Can an attacker intercept your HTTPS request and perform the request "on your behalf", so-to-speak, and serve your browser an HTTP version

If you access an HTTPS site directly (from bookmark for example) then a SSLStrip MITM attack would be highly unlikely. The request would either fail due to the browser looking for a TLS handshake, or prompt you with a certificate error if the attacker is using a fake cert.

Now if you are enforcing this on the server side, you cannot always rely on the server to redirect HTTP to HTTPS as this redirect could be intercepted.

Also, if you access the page via a hyperlink from an unencrypted source, you will also be vulnerable to SSLStrip. I know your question didn't ask about these last two situations specifically, but I just wanted to mention them to be thorough. There are ways to mitigate these latter attacks by using HSTS.

With HSTS, the server tells a web client to use HTTPS only. So long as the first request to the site is done without modification, all subsequent visits to the site will be forced to use SSL/TLS. This would work to prevent SSLStrip from working on an hyperlink from an unsecured website, as even though https:// was changed to http:// the browser knows to use https:// only.

As part of the attack is doing a MITM for all the victims TCP/UDP traffic, as long as the user does not use an https address explicitly, he could be tricked.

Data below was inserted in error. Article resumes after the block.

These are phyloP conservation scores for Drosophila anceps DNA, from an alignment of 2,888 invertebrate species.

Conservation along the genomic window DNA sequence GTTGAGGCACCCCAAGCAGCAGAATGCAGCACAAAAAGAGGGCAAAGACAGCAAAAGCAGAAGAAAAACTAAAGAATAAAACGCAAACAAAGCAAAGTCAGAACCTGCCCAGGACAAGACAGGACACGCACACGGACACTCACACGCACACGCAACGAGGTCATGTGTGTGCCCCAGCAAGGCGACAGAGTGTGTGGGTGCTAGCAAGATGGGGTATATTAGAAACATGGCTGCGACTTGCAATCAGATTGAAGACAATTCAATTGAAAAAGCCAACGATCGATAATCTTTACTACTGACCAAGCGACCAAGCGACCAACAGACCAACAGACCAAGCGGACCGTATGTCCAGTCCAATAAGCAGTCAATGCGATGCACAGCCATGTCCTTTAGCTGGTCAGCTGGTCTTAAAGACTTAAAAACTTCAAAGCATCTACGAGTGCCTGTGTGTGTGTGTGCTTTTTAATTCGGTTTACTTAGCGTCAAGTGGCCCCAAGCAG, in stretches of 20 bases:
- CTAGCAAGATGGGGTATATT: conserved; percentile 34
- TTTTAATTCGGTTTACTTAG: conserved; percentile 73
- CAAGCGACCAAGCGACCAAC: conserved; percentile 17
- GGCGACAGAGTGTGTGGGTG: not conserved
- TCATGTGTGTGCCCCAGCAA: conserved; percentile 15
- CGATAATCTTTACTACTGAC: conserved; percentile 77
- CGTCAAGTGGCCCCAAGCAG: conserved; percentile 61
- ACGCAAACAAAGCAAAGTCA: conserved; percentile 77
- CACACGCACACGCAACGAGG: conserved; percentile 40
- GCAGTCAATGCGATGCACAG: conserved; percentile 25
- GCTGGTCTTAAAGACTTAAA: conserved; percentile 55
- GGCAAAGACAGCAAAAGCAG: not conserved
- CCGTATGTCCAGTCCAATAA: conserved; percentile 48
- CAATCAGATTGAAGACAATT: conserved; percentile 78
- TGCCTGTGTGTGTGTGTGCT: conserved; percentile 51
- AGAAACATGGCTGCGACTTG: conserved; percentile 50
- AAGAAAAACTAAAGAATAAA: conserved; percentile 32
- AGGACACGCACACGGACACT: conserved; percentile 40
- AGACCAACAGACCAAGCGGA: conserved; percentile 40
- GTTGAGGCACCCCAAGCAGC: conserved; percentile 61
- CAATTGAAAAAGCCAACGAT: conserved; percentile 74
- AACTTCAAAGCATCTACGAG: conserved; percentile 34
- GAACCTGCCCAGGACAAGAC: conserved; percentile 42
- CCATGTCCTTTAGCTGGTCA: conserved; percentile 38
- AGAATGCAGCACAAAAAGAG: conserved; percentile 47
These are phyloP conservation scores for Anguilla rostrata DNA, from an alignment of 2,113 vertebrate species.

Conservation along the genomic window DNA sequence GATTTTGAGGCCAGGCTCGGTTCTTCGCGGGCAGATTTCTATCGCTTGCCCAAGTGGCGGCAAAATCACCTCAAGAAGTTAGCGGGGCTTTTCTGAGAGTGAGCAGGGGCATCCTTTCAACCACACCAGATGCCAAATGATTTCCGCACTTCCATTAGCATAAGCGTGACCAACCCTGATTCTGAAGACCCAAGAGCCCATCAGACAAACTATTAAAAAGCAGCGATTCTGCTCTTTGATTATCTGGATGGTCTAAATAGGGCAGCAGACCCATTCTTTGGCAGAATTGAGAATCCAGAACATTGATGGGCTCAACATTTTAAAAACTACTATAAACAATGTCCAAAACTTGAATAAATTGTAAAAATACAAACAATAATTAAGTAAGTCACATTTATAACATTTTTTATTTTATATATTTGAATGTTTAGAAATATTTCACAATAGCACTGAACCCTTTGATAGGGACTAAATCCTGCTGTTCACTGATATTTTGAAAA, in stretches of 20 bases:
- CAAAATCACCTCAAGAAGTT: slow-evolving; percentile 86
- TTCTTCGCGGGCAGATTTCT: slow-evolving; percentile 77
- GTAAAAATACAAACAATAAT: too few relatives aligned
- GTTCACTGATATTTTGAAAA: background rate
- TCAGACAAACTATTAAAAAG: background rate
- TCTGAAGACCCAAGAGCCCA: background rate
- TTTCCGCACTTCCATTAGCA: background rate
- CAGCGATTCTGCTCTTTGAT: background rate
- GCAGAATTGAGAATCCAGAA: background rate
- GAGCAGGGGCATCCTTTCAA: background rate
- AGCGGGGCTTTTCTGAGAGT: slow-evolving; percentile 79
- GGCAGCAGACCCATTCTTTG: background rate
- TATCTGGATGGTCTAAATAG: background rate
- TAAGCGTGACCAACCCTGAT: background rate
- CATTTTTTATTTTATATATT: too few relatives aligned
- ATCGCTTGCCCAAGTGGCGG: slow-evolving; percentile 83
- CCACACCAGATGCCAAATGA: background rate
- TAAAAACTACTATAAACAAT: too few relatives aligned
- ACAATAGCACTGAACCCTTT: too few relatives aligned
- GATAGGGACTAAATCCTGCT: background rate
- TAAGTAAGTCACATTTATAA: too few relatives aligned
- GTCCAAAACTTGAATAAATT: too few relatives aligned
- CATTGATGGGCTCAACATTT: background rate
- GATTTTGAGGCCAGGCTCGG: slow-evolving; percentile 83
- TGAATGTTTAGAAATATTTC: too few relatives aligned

For example: if a victim tries to go to "mail.google.com" and trusts the automatic redirect Google does from the http to https (try it for yourself), and he does not check the address bar gots the keylock icon/green bar/whatever, an attacker which has already done the MITM would get all traffic from that site in clear text.

Nevertheless, there is a new HTTP header that can be included in all of the server responses which was designed to minimize the chances to suffer from such an attack if the client has successfully connected to the HTTPS at least once before (and uses a modern web browser which supports it):

Strict-Transport-Security

http://en.wikipedia.org/wiki/HTTP_Strict_Transport_Security

For an apache server to include this header in all responses:

Header always set Strict-Transport-Security "max-age=31536000; includeSubDomains"

NOTE: if you have both HTTP and HTTPS versions of your web, as soon as the client gets that header from your server, he won't be able to connect to the HTTP version (until he erases cookies or uses a different browser or (maybe) uses private navigation)